A new survey from the National Union of Students shows that the cost of university accommodation in the UK has doubled in the past decade, rising from an average of £59.17 a week in 2002 to £117.67 in 2012 (the figure is even higher for student properties provided by the private sector), with costs jumping by 23% in the last three years alone.

However, just as we demonstrated in our recent report on young people and the wider housing market, there are significant regional variations, with London, unsurprisingly, having the highest average costs and Northern Ireland offering the cheapest accommodation at an average of £83.01 a week.

One tiny ray of light in an otherwise bleak report is that because of the fall in student numbers this year, many private providers have offered significant discounts on accommodation but it remains to be seen if student numbers will maintain low over the next few years.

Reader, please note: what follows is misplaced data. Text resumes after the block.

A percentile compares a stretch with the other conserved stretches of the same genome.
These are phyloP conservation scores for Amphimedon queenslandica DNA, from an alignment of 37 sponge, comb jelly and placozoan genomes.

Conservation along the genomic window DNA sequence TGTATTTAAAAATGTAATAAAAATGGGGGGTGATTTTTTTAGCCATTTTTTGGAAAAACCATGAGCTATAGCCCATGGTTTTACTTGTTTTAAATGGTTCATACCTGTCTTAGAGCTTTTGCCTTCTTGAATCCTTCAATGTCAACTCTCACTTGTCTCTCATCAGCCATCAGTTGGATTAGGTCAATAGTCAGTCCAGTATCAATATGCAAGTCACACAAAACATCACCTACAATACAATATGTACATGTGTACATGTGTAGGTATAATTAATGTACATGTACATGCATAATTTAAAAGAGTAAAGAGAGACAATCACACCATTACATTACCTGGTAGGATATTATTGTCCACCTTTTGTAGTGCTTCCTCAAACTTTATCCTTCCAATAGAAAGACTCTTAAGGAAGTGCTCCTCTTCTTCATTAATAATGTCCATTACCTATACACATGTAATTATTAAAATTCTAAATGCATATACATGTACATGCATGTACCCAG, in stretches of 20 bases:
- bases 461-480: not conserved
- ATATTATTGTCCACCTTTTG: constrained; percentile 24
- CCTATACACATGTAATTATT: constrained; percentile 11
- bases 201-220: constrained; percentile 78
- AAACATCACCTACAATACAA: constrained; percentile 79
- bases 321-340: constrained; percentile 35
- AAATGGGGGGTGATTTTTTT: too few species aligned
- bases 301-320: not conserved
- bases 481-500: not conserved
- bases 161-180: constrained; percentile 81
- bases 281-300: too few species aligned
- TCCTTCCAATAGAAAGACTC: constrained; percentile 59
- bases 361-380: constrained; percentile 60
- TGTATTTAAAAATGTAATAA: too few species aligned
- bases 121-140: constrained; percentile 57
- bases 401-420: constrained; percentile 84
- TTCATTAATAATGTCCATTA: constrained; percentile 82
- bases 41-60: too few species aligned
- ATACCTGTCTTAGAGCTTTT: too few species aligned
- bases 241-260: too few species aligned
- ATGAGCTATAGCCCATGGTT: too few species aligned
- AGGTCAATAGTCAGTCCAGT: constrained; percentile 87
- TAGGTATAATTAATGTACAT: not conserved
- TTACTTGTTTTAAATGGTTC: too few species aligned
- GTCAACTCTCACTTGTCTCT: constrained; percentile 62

One thing that is certain is that, with the average cost of a basic room on an average contract length starting at £3,980 a year, the families of many aspiring A-level students are going to be much more involved in their decision to go to university than ever before.

The NUS report points out that the burden for meeting these increased costs will have to be shared by students and their families as, despite rent increases far above inflation, there has been no corresponding increase in financial support for students.

Although it is a point we have made before, it is one that bears repeating: going to university is no longer about a young adult making a choice about their continued education; it has become an investment decision for the whole family.